The second quintile has seen a rise from 70% to 77%; the third has risen from 74% to 79%; the fourth from 74% to 84%; and the fifth from 80% to 81%.

Therefore, while self-reported general health remains an unequal issue, the scale of this inequality has shrunk.

Further findings

Other results from the most recent survey include that:

  • Two-fifths of respondents (41%) reported having a longstanding physical or mental health condition; this increased with age from 27% of those aged 16-24 to 69% of those aged 75 and over.
  • Less than a third (29%) of respondents have a long-standing illness that reduces their ability to carry out day-to-day activities (similar to 2019/20).
  • Almost two-fifths (38%) of respondents reported having concerns about their own mental health in the past year (17% definitely; 21% to some extent).  This was significantly higher than in 2018/19 (27% overall; 12% definitely and 15% to some extent).
  • Over a quarter of respondents (27%) exhibited signs of loneliness by scoring highly on the UCLA loneliness scale. Respondents living in the most deprived areas (38%) were more likely to show signs of loneliness than those living in all other areas (20-26%).
  • 12% of adults smoked cigarettes (down from 17% in 2019/20).  Smoking prevalence has fallen from 24% in 2010/11. Smoking prevalence in the most deprived areas (22%) was around three times that in the least deprived areas (7%).
  • A small proportion of respondents (5%) reported that they currently use electronic cigarettes (similar to 2019/20).
  • Four-fifths (81%) of adults aged 18 and over reported that they drank alcohol.  This was higher than in 2019/20 (77%).  A quarter (26%) of male drinkers reported drinking on three or more days per week, while this was true for 15% of females.  This was higher than in 2019/20 for both males (19%) and females (10%).
  • Of respondents who had been in contact with the health and social care system in the last year, 85% were either very satisfied or satisfied with their experience, while around a tenth (9%) were either dissatisfied or very dissatisfied.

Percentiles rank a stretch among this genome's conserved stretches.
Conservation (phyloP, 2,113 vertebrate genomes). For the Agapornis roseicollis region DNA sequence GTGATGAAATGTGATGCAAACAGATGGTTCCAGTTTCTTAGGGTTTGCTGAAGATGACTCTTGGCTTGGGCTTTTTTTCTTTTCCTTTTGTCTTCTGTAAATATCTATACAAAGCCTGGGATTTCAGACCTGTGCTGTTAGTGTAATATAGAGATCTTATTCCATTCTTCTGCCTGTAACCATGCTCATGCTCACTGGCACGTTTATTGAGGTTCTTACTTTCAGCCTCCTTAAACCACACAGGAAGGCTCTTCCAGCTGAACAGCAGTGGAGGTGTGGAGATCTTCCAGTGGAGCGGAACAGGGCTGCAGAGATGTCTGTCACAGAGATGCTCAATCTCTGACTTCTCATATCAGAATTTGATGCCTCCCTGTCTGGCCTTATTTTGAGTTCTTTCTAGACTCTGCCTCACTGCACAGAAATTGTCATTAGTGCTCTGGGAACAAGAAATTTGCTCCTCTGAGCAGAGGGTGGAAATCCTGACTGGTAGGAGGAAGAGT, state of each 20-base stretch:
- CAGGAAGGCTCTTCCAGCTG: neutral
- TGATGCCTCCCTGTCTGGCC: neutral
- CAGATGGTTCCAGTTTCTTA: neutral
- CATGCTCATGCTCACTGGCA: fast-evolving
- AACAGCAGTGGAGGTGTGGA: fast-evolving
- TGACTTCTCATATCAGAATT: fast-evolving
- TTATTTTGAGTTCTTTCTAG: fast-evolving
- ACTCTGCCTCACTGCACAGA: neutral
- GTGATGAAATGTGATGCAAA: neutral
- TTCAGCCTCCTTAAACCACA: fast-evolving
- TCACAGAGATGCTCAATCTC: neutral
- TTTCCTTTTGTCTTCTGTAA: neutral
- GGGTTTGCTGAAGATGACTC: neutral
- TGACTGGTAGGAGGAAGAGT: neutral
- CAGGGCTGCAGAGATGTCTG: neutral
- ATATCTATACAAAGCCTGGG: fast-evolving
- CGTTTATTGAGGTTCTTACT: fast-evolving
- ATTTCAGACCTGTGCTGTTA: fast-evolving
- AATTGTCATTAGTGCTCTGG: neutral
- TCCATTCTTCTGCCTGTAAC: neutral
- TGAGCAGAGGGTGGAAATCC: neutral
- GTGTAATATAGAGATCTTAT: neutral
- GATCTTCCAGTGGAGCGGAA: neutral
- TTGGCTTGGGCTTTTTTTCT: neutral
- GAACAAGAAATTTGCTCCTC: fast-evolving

What now?

Northern Ireland’s health is far from perfect. Some of those results are concerning. Mental health clearly remains a huge problem in NI.

But at least there has been good news. The fact that the self-reported general health of older people, and of those who live in more deprived areas, has improved is something to cheer. The inequalities still exist, the gaps are still larger than anyone would like, but progress is progress.

Moreover, all this has happened during a decade when it became clear the health service, as it is, is unsustainable – and during which the effects of this became more apparent as the months and years passed.

This is still a massive problem that needs to be addresses but, despite the challenges, an improving population health picture is great news.

The reasons for this change could be many. Better diet, less smoking, less drinking, better self-care – and, of course, quality healthcare, which our clinicians are still able to provide on an individual basis. The fault lines are broadly systemic, and about ensuring prompt access to effective care.

This is something for everyone to think about. Part of the new approach to Health and Social Care will be encouraging people to look after themselves better. That, on its own, could sound like a cop out or a dodge, the way for officials to shift blame away from creaking services.

It is also true, however. As Scope wrote previously: “It is well established that 40% of health outcomes are determined by socio- economic factors, 10% by our physical environment and 30% by our (health) behaviours, leaving just 20% to healthcare itself.”

Looking at those other factors, and how they have (or haven’t) changed, it seems likely that if population health has improved over the past ten years, people’s lifestyle choices have made a big difference. That is good news.

However, we still need a working health system. People living healthier lives just makes that a little bit easier to build.